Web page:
Earlier this summer, facing lawsuits and investigations from multiple state and federal agencies, Corinthian Colleges Inc. struck a deal with the U.S. Dept. of Education to either sell off or wind-down most its schools, including Everest University, WyoTech, and Heald College. Yet Corinthian continues to plague the airways with ads, enticing potential students into enrolling in schools that may not exist in a few months. And guess who is making money off the ads? The folks at Comcast.
Ads for CCI schools have been airing on syndicated daytime TV for quite some time, but we’d expected them to cool off, (if not vanish completely) following the deal with the DOE. The deal stipulates that the $35 million in federal aid released to the schools only be used for “approved education activities.”
Advertising for schools that will no longer exist doesn’t seem like it would fall under that heading, so we recorded some daytime TV programming to see if the ads were still running.
Lo and behold, when reviewing the 6-hour block of daytime talk shows airing from 10 a.m. to 4 p.m. every weekday on WPHL 17 here in Philadelphia, we found that, for most shows, Everest ads continued to show up 2-4 times per hour.
A few things stood out to us:
• The Everest ads were often positioned in that prime spot at the beginning of the commercial break.
• Some Everest ads featured a voice-over lead-in from the talk show host stating, “Brought to you in part by…”
• While lie-detector chat show The Test, which is sandwiched between episodes of Maury during this block, ran many of the same ads for sketchy car-title loans, personal injury attorneys, and other for-profit colleges, it didn’t air any Everest spots.
This seemed to indicate to us that the Everest ads weren’t being sold by the local station, but by the shows’ distributors; a fact confirmed to Consumerist by a rep for WPHL.
“These spots are not sold by WPHL locally,” explained the rep. “This advertiser is buying the show from the syndication barter sales staff. We are simply fulfilling our obligation to run the show that includes the national advertisers sold by the syndication company.”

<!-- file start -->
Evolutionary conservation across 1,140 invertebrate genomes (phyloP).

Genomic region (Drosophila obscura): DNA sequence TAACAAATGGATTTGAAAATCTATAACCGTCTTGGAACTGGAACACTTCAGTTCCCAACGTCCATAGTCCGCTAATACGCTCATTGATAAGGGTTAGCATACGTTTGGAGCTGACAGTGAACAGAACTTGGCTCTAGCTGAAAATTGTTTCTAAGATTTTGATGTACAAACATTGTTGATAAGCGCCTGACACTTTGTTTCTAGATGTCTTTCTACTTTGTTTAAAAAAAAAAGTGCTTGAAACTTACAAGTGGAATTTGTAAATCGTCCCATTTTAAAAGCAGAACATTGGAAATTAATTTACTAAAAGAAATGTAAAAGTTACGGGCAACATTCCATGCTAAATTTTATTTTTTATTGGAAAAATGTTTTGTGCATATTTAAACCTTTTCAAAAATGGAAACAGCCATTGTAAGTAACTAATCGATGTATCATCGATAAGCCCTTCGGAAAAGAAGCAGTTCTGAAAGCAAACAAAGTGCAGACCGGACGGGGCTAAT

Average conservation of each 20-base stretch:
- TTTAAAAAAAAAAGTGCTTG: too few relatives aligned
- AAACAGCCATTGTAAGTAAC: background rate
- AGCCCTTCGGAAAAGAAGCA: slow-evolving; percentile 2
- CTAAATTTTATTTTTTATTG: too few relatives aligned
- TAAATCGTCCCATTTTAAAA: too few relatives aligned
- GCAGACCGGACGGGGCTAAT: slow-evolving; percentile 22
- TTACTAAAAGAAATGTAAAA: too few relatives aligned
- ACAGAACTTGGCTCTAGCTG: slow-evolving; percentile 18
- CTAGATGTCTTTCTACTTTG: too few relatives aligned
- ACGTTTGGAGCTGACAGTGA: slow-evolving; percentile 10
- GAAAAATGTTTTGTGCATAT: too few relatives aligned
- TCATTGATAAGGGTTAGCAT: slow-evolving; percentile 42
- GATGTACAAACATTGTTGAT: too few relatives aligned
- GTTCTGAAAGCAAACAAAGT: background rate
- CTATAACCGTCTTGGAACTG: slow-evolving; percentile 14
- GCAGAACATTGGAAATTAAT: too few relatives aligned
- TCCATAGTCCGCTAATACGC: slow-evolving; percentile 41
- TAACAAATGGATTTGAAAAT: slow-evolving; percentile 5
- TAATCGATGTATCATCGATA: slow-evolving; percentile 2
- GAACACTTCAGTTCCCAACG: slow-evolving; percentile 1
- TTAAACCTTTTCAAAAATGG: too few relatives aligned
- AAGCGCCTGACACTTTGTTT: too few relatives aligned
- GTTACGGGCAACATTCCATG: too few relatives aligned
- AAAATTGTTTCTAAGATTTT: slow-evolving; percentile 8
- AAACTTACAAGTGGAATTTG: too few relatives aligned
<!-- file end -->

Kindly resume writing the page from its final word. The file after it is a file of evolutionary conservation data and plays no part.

So who is that syndication company?
Well, for Maury, Jerry Springer, and The Steve Wilkos Show, the distributor is Comcast-owned NBC Universal Domestic Television Distribution.
Meanwhile, The Test, which didn’t have the Everest ads — though we can’t say for sure it hasn’t run Everest ads during episodes we didn’t watch — is distributed by CBS.
Reps for NBC’s distribution division declined to comment on this story or on why the company continues to run ads from a company that is under scrutiny from regulators and prosecutors around the country.
NBC’s Double Standard
And while these may only represent about 1-in-20 ads on each of the shows that air them, it’s still revenue — money that likely came from taxpayer-funded federal aid — going into the pockets of Comcast so that a school facing allegations of grade-manipulation and bogus job-placement stats can continue to lure in new students.
These shows air on hundreds of over-the-air stations in every major market in the U.S. No cable connection or satellite service is needed to find out who the father is on Maury or to watch Steve Wilkos kick some alleged abuser off his stage. Just from the handful of ads on these few NBC-syndicated shows, Everest spots could be seen by several million people every day.
According to the NBC Universal page about Maury, the show has 3.1 million daily viewers, ranks as the #1 rated syndicated talk show among women from 18 to 49, as well as all adults in several age groups. Maury also has, per NBC, the youngest audience among all the syndicated talk shows.
And yet, in spite of this diverse group of viewers, the ads on these shows target the low-income viewers, pushing predatory financial products, ambulance-chasing lawyers, local car dealers, bottom-of-the-barrel insurance companies, and expensive career-training programs at for-profit schools like Everest, ITT, Kaplan and ICDC.